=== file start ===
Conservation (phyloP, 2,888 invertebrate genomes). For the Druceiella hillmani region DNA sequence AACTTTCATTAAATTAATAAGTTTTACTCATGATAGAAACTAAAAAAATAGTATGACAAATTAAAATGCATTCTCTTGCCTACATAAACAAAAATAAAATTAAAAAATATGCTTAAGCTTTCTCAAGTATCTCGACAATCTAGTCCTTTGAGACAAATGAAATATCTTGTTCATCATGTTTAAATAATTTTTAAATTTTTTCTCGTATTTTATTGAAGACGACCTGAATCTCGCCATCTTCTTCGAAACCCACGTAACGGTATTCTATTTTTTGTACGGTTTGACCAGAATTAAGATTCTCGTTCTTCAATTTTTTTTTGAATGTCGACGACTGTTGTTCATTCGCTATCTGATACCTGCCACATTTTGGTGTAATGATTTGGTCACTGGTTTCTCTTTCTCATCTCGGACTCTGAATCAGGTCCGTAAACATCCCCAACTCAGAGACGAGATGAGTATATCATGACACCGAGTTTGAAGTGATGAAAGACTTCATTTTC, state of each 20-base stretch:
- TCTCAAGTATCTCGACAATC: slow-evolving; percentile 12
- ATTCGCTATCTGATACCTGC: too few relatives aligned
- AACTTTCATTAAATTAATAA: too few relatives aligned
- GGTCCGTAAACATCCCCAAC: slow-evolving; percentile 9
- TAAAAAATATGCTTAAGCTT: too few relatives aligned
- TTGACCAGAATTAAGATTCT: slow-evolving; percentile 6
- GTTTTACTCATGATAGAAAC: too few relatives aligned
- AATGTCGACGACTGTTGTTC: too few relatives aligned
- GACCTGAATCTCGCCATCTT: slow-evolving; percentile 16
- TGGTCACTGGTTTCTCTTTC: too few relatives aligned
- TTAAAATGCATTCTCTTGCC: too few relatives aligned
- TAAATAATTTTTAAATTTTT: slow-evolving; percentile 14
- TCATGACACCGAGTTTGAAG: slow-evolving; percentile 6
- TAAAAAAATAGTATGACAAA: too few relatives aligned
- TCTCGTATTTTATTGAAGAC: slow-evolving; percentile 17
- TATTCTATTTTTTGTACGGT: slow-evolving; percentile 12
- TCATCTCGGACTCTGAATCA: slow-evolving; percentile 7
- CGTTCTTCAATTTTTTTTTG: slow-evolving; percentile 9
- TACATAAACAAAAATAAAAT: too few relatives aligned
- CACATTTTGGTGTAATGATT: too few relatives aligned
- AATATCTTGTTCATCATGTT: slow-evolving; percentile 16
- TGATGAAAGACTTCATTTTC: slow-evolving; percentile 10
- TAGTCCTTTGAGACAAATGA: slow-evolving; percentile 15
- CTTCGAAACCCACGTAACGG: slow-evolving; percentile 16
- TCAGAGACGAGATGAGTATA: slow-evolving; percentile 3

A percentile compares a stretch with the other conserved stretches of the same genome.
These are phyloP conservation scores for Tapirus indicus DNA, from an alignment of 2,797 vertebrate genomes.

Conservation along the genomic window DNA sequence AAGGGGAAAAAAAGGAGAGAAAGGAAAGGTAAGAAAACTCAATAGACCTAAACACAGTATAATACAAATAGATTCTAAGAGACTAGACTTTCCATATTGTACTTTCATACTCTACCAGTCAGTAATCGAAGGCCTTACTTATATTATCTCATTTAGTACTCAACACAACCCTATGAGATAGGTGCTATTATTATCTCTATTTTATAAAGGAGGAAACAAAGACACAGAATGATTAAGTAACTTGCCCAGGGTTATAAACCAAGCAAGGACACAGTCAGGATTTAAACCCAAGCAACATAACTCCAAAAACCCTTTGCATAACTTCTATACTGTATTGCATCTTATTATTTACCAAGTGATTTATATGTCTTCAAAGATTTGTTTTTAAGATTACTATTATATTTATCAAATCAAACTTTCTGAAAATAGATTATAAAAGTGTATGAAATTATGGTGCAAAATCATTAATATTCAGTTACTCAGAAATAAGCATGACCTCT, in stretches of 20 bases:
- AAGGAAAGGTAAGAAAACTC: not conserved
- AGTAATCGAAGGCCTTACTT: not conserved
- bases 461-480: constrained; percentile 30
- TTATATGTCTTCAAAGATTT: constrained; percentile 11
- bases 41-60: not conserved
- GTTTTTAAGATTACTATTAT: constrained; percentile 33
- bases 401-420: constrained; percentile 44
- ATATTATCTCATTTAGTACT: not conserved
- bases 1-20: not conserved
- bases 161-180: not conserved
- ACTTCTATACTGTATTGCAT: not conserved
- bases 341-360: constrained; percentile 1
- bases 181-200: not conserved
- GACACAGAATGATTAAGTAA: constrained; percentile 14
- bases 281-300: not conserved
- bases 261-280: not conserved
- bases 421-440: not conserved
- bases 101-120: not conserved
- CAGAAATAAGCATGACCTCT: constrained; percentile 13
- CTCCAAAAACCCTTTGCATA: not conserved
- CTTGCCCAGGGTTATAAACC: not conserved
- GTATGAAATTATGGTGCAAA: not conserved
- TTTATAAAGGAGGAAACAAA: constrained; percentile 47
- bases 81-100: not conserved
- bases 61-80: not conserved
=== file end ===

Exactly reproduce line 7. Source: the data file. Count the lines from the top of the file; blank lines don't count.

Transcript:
- TTGACCAGAATTAAGATTCT: slow-evolving; percentile 6